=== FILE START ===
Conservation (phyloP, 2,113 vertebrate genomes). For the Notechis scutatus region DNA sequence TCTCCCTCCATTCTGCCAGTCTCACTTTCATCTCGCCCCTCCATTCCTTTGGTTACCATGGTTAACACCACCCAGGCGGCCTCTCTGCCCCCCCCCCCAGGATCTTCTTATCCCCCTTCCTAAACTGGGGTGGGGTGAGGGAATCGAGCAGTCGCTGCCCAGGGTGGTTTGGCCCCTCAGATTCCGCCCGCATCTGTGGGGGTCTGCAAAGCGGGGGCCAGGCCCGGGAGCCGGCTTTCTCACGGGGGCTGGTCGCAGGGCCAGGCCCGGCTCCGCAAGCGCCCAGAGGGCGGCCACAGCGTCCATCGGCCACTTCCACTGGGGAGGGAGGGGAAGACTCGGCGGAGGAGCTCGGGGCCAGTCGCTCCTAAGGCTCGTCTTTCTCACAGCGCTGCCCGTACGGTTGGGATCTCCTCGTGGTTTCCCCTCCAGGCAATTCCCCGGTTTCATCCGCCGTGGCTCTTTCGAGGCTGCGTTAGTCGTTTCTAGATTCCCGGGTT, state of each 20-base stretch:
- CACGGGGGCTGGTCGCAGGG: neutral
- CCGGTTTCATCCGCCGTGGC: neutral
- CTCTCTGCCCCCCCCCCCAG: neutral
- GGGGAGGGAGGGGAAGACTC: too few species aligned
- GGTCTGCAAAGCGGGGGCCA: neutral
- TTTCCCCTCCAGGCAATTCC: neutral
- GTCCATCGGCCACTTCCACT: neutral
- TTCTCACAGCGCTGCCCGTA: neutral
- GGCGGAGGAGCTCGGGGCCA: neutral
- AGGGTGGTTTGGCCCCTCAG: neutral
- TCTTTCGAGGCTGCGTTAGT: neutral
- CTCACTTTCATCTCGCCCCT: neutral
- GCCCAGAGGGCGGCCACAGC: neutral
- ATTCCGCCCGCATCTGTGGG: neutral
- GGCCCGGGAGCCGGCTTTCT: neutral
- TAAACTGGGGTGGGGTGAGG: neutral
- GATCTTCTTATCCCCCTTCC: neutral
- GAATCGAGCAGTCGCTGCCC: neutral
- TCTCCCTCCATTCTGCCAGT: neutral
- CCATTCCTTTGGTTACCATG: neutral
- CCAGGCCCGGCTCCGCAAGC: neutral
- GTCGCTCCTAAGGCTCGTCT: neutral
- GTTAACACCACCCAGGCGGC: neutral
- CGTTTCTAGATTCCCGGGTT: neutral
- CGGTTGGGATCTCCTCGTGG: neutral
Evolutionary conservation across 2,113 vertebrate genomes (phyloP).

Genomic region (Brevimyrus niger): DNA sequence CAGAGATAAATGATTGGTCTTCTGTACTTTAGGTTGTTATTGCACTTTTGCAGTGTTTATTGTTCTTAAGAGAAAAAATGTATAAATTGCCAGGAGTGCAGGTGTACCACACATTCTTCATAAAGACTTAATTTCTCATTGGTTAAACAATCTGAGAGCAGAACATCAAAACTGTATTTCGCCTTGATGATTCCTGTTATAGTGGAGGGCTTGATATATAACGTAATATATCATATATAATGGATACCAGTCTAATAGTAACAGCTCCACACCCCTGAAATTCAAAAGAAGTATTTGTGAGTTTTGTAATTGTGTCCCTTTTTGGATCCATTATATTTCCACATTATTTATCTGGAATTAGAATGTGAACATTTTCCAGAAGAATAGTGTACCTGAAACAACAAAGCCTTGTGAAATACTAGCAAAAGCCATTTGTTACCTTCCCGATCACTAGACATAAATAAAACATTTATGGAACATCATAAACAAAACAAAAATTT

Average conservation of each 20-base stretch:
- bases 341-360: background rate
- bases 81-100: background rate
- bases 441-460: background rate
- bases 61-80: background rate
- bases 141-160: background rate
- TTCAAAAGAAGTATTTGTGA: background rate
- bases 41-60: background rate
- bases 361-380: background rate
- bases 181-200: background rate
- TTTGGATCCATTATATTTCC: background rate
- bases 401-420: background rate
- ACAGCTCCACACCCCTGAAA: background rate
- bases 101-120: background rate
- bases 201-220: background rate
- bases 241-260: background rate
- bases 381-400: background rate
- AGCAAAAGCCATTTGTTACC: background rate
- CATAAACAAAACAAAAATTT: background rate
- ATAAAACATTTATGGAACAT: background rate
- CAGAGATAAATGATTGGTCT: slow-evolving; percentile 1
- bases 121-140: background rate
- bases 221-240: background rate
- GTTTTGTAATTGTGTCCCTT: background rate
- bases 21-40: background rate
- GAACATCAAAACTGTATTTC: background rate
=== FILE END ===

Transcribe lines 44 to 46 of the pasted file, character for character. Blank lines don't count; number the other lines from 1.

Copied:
- bases 241-260: background rate
- bases 381-400: background rate
- AGCAAAAGCCATTTGTTACC: background rate